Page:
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Treating Paper with Adrienne Arvidson and Moira Mudie - February 10th, 2007

Have you ever finished a painting and then wished that you had thought more about the background? A vibrant background can make a difference between a good painting and a compelling one that captures viewers' interest. Adrienne Arvidson led workshop participants on an innovative approach to creating this kind of dynamic background by treating paper. Moira Mudie completed the workshop by showing us how to create effective paintings that optimize these backgrounds.

This workshop required some special items in addition to our painting gear:

Adrienne Arvidson began by showing us the special non-absorbent paper we would use.

Fine non-absorbent paper shown by Adrienne Arvidson

Some samples of treated paper were presented. They had a random set of lines and were in single and multiple colours.

Examples of treated paper

Adrienne Arvidson then set about using the hake brush to wet the papers.

Hake brush used to wet paper

After the non-absorbent paper has been wet, some paper towels will sometimes be used to take up any extra water. The colour is then added in a similar way to adding a wash to a painting.

Colour of treated paper added

Then comes the saran wrap. The more scrunched the saran wrap, the more lines will appear. It is the saran wrap that absorbs the colour not the paper.

Saran wrap added to create random lines

The completed treated paper occurs when the saran wrap covers the paper. It is then set aside to dry, which takes about an hour.

Saran wrap complete

The demonstration used one colour, blue, but Adrienne showed us the same type of effect with two colours.

Adrienne Arvidson shows treated paper with two colours

This close-up picture illustrates the vibrant effect of the technique with two colours.

Another example of treated paper with two colours

Naturally, workshop participants asked if the two-colour technique could be shown too. Adrienne volunteered to also demonstrate treating paper with two colours.

Creating a second treated paper with two colours

Wetting the paper again with the hake brush is the start.

Hake brush used to wet non-absorbent paper

Then Adrienne Arvidson used some paper towels to soak up some extra water.

Paper towels are used to soak up extra water

Treating paper with two colours begins with a random application of the first colour.

First colour added

The second colour is then added to the non-absorbent paper in a complementary fashion.

Second colour added

Saran wrap completes the process once more.

Saran wrap added to two-colour treated paper

At this point, Adrienne pushed the two-colour treated paper aside to dry and returned to her first sample to demonstrate the effect.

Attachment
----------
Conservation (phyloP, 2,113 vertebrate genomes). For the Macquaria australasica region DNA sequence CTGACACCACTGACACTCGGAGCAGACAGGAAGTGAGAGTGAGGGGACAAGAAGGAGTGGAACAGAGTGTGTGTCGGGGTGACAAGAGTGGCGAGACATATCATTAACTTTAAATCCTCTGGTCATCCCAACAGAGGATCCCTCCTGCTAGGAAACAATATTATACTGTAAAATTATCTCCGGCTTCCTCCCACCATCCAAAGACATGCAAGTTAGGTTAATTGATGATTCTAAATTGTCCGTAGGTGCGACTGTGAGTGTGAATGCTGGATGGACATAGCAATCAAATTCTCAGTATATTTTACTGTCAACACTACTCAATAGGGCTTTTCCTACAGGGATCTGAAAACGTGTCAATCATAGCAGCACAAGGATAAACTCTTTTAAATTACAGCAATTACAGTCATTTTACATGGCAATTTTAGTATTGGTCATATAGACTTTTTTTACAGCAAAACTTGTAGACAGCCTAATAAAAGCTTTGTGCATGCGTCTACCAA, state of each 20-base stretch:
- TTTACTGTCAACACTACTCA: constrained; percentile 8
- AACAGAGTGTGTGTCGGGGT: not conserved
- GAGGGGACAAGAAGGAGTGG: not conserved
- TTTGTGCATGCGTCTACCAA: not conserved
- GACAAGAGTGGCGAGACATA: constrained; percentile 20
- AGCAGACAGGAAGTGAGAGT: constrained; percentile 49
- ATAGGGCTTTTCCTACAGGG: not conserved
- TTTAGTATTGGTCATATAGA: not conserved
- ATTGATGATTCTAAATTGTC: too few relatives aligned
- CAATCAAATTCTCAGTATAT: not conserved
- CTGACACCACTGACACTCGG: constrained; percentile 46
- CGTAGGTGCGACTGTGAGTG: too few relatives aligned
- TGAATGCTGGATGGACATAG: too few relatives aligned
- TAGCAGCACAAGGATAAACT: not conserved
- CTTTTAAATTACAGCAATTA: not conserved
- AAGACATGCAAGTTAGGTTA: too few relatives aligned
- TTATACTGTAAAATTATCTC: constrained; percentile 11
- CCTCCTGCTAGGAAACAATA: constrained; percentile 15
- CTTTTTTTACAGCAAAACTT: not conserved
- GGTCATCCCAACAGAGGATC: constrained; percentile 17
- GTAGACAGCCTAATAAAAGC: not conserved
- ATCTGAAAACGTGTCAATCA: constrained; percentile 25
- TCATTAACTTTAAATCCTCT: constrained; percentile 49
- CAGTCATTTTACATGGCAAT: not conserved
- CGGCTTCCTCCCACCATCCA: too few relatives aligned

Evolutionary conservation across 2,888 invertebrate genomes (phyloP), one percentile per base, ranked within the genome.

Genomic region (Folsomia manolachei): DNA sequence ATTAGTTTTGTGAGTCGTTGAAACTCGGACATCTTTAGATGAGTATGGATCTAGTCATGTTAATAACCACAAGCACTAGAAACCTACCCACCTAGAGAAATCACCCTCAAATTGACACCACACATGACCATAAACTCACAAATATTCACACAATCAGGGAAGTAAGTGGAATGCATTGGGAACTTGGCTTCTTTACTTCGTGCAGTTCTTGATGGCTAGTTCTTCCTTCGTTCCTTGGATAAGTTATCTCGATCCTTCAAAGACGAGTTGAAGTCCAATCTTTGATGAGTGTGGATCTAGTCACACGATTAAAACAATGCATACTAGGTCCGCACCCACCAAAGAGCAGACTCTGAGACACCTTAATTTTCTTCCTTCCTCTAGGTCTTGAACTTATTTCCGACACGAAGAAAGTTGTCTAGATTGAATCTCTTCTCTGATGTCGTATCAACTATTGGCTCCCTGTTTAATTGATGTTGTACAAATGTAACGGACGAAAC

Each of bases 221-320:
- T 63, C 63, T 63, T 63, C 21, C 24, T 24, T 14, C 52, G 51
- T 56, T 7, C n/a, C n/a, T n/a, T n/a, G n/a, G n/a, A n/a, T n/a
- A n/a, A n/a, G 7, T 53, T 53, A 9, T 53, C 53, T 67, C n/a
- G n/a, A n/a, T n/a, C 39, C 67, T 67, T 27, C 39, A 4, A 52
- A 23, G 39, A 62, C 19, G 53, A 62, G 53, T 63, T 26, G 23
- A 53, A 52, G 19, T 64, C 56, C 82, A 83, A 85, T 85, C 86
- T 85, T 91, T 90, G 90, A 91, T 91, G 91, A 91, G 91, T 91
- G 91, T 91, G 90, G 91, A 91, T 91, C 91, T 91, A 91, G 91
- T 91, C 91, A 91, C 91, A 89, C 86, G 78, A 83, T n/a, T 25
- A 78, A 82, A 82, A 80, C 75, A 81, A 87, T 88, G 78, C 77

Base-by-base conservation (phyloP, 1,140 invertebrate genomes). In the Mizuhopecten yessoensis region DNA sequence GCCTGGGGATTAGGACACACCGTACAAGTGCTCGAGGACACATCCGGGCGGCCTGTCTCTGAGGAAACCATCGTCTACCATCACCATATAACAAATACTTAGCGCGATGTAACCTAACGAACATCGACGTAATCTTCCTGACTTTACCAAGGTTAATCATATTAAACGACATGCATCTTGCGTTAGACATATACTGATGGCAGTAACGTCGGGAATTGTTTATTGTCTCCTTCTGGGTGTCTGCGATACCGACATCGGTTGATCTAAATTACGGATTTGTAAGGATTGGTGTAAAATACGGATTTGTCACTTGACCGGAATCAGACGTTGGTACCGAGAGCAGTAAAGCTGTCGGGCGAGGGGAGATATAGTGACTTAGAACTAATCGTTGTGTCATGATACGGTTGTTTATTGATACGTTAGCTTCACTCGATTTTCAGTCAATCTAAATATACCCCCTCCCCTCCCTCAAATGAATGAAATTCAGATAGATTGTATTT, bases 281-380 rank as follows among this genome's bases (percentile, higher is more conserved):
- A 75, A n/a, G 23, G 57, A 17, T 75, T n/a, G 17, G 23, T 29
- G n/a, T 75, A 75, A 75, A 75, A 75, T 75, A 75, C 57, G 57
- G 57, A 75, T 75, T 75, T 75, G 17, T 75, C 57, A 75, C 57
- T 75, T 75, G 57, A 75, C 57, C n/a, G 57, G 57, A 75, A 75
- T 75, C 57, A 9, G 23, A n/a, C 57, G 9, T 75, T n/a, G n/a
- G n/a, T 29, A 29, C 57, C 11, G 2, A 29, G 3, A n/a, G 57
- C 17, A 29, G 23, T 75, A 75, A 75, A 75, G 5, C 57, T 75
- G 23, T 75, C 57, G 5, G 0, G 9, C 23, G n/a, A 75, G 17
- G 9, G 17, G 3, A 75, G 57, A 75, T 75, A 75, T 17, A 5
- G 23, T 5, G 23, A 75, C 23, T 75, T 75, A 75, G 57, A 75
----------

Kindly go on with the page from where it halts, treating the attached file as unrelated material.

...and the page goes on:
Taking off saran wrap from first treated paper

As the saran wrap came off, the treated paper revealed a fascinating pattern of lines.

Pattern of random lines emerges on treated paper when dry

Adrienne explained how the scrunched saran wrap created the effect. As you become familiar with the technique, you learn how to control the effect better.

Adrienne Arvidson explains how the more scrunched saran wrap creates more lines

Workshop participants then tried their hand at treating paper as Adrienne Arvidson helped us one-on-one.

Participants begin working on their own treated paper

The second part of the workshop conducted by Moira Mudie demonstrated how to use the treated paper to create memorable paintings such as this one where birds and branches were added to an underlying pattern.

Moira Mudie shows work using treated paper

In another painting, Moira showed how wisteria and vines could be offset by a background of treated paper.

Another example of using treated paper as an effective background

Moira examined the treated paper to decide what type of painting would best be suited for it. There is no rule. It is similar to Moira's previous abstract landscape workshop: look at the pattern and think of how to build a painting that works effectively with the effect.

Studying the lines on the treated paper

Moira Mudie began with a line of sumi-e ink following a line in the treated paper.

Working with the lines to begin painting

This line developed into a tree trunk and then branches and leaves.

Tree develops by using lines on treated paper

Moira continued to add details in black sumi-e ink with a fine brush, always working with the pattern in the treated paper.

Details in sumi-e ink added by Moira Mudie

Burnt sienna created bark for the tree and provided an effective contrast to the paper.

Burnt sienna creates bark

Moira returned to completing the work with details on the tree that complemented the background pattern. The pattern in this case could be viewed as a type of forest or rock, either one giving an effective setting to the tree.

Branches and leaves fill our painting on treated paper

The workshop ended with us heading home with our dried treated paper to work on our own paintings with this creative background.